A four-year-old Oregon girl has died from complications of an E.coli infection she contracted Labor Day weekend. Serena Profitt was surrounded by her family and friends when she was removed from life support at Doernbecher Children’s Hospital around 9:30 p.m. last night.
“She’s the most vibrant young girl ever; she’s just sweet loving and so amazing, so smart, just a heart that is of gold,” said aunt Aleahsa Hargitt.
The golden-haired 4-year-old got sick after a day of fun with her family in Lincoln City. Her family said she became so ill, they took her to a McMinnville hospital where she went into kidney failure.
She was later rushed to Doernbecher Children’s Hospital, where the family said doctors diagnosed her with E. coli.
“She was great Sunday morning, and then by 4’oclock, she had a stroke,” said Hargitt.
On Tuesday, Oregon Health & Science University confirmed the girl had tested positive for E. coli.
“Serena Profitt died Monday evening from complications of hemolytic uremic syndrome. Most cases of HUS occur following an infection caused by specific strains of E. coli. Serena tested positive for E. coli, but we don’t yet know which strain. A sample of has been sent to the state lab for further testing,” a hospital statement said.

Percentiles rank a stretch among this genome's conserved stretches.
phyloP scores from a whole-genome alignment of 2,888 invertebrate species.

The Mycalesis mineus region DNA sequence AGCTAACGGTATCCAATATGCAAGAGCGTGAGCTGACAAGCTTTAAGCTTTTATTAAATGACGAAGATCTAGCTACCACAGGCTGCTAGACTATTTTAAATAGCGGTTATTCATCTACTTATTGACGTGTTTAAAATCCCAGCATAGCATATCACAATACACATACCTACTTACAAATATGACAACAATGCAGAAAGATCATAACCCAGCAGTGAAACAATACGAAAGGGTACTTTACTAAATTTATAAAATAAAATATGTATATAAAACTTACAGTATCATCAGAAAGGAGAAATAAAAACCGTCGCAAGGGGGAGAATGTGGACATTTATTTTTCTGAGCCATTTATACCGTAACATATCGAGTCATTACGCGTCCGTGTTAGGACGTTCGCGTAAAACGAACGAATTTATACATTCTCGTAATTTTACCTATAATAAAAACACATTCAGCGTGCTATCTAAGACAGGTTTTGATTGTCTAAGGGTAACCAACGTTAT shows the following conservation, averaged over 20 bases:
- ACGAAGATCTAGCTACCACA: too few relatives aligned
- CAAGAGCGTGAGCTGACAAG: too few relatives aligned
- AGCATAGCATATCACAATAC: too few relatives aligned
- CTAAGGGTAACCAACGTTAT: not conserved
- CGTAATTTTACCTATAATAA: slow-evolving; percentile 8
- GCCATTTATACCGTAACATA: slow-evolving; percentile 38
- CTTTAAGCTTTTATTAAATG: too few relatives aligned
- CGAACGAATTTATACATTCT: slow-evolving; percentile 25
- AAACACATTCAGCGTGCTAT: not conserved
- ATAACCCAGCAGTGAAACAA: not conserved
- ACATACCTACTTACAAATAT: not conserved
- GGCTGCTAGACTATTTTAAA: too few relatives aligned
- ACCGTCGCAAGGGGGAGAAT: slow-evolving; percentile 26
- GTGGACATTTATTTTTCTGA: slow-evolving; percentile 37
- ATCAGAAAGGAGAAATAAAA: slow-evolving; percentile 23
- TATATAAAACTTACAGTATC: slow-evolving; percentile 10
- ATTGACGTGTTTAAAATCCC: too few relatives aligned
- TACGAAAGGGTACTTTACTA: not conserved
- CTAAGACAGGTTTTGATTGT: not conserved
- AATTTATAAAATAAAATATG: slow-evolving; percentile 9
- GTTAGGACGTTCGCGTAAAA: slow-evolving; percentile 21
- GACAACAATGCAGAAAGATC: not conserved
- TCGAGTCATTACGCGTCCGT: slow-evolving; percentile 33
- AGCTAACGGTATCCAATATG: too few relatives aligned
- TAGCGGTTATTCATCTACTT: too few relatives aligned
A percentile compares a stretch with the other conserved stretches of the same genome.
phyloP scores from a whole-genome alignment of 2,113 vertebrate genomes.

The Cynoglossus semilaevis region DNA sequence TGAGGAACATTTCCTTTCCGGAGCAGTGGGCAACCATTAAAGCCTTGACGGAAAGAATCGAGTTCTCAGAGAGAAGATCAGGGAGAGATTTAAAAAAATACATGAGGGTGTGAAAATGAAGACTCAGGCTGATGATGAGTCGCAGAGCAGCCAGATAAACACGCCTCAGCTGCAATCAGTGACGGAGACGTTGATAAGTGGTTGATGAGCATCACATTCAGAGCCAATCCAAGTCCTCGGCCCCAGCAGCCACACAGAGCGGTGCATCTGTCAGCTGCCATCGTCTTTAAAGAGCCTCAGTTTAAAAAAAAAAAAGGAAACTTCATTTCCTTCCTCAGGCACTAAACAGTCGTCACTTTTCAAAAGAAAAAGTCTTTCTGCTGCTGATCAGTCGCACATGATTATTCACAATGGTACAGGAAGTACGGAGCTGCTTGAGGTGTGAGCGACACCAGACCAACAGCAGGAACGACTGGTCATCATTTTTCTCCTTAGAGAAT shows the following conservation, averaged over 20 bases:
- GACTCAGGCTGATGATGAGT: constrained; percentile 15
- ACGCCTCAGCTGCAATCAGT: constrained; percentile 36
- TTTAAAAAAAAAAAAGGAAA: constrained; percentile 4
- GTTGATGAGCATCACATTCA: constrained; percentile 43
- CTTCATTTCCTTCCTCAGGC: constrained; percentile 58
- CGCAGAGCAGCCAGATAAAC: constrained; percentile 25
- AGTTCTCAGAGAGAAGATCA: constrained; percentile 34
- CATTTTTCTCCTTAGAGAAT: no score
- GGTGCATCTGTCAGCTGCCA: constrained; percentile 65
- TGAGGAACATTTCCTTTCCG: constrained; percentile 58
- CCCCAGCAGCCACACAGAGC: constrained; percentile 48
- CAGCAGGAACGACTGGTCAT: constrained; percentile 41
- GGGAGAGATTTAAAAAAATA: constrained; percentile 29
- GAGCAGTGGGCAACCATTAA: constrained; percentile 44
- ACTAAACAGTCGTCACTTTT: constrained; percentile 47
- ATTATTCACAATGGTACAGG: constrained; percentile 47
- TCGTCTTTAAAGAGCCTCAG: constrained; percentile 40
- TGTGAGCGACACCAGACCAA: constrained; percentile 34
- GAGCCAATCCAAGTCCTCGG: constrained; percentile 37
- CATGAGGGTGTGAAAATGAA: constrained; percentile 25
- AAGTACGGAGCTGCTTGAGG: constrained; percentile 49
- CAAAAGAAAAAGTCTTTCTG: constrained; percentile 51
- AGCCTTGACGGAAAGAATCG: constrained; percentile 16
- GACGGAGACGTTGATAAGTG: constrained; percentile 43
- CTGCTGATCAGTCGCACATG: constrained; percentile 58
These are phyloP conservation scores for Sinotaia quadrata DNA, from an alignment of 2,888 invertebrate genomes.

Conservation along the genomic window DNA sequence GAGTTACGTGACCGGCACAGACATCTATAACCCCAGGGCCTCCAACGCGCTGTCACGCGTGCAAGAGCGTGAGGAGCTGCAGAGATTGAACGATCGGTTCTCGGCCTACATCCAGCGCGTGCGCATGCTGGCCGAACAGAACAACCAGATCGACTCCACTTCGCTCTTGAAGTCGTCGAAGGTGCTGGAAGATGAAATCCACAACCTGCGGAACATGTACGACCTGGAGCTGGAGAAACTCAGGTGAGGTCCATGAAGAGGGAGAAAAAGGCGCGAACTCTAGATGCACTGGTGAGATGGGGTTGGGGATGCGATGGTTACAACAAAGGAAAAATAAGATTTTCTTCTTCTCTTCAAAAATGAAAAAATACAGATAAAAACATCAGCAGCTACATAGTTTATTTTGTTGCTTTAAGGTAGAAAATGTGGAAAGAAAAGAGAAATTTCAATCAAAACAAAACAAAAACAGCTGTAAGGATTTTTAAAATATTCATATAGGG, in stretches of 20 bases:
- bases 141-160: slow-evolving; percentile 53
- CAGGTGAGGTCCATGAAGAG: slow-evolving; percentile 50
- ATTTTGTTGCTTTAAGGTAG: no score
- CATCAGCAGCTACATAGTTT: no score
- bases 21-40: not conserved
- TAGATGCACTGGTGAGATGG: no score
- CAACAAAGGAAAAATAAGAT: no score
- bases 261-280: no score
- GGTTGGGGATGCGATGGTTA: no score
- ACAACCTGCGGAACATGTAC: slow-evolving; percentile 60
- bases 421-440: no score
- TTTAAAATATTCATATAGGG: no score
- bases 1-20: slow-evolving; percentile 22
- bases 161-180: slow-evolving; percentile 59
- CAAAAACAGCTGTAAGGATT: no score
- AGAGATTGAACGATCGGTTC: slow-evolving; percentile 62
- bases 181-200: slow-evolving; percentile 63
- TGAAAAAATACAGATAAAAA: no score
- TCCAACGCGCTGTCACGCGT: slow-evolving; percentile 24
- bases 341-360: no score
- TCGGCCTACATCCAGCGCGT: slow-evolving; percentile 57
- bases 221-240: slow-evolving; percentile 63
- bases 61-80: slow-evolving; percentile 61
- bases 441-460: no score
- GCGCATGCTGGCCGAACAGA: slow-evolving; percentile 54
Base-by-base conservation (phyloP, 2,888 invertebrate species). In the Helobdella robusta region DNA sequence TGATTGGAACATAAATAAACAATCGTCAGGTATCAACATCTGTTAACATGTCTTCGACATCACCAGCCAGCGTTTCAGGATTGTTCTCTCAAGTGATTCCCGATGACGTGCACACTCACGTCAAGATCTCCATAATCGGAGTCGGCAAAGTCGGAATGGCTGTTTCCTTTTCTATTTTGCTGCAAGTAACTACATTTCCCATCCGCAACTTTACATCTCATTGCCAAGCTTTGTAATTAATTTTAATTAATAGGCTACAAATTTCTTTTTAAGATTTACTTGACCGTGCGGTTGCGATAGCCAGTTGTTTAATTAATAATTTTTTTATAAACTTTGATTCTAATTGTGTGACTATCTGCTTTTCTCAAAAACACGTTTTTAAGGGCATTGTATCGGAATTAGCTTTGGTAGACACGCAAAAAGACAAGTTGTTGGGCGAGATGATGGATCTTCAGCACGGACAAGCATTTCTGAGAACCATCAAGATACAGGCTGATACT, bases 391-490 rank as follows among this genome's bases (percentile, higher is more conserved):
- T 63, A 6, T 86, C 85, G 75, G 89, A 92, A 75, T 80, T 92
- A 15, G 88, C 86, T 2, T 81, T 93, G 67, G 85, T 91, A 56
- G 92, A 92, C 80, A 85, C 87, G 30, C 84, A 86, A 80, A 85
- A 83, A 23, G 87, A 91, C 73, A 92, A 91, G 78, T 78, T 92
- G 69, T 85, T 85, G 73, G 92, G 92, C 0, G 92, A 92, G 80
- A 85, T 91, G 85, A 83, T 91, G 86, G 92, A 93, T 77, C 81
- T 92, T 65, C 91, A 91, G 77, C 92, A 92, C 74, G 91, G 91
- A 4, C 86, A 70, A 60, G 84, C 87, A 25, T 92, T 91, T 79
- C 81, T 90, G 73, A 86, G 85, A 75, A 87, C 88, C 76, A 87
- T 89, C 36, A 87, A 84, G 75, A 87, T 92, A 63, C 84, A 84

The girl’s family said her condition advanced to her brain and caused her other organs to shut down.
“I can’t imagine how in eight days I lose my precious baby and too fast,” said grandmother Sherri Profitt. “Hold on to your babies, hold on to them.”
Serena’s family said another young boy on the trip to Lincoln City over the Labor Day weekend is also sick and currently receiving treatment at a Tacoma hospital.
Five-year-old Brad Sutton’s family told Fox 12 he suffered kidney failure related to hemolytic uremic syndrome.
“His levels were stable when they started the dialysis this morning,” said Brad’s mom Elizabeth Sutton on Tuesday. “They’re just going to continue to watch him on dialysis.”
Lincoln County Health and Human Services is investigating the source of the E. coli. As of Tuesday night, that source had not been confirmed.
“I just want people to know that E. coli is something you can’t even imagine how bad it is, how fast-acting it is. You think one minute your baby is OK, and in the blink of an eye, it can be so wrong,” said Hargitt. “Take your kids in, make sure the tests are done and they are really done right.”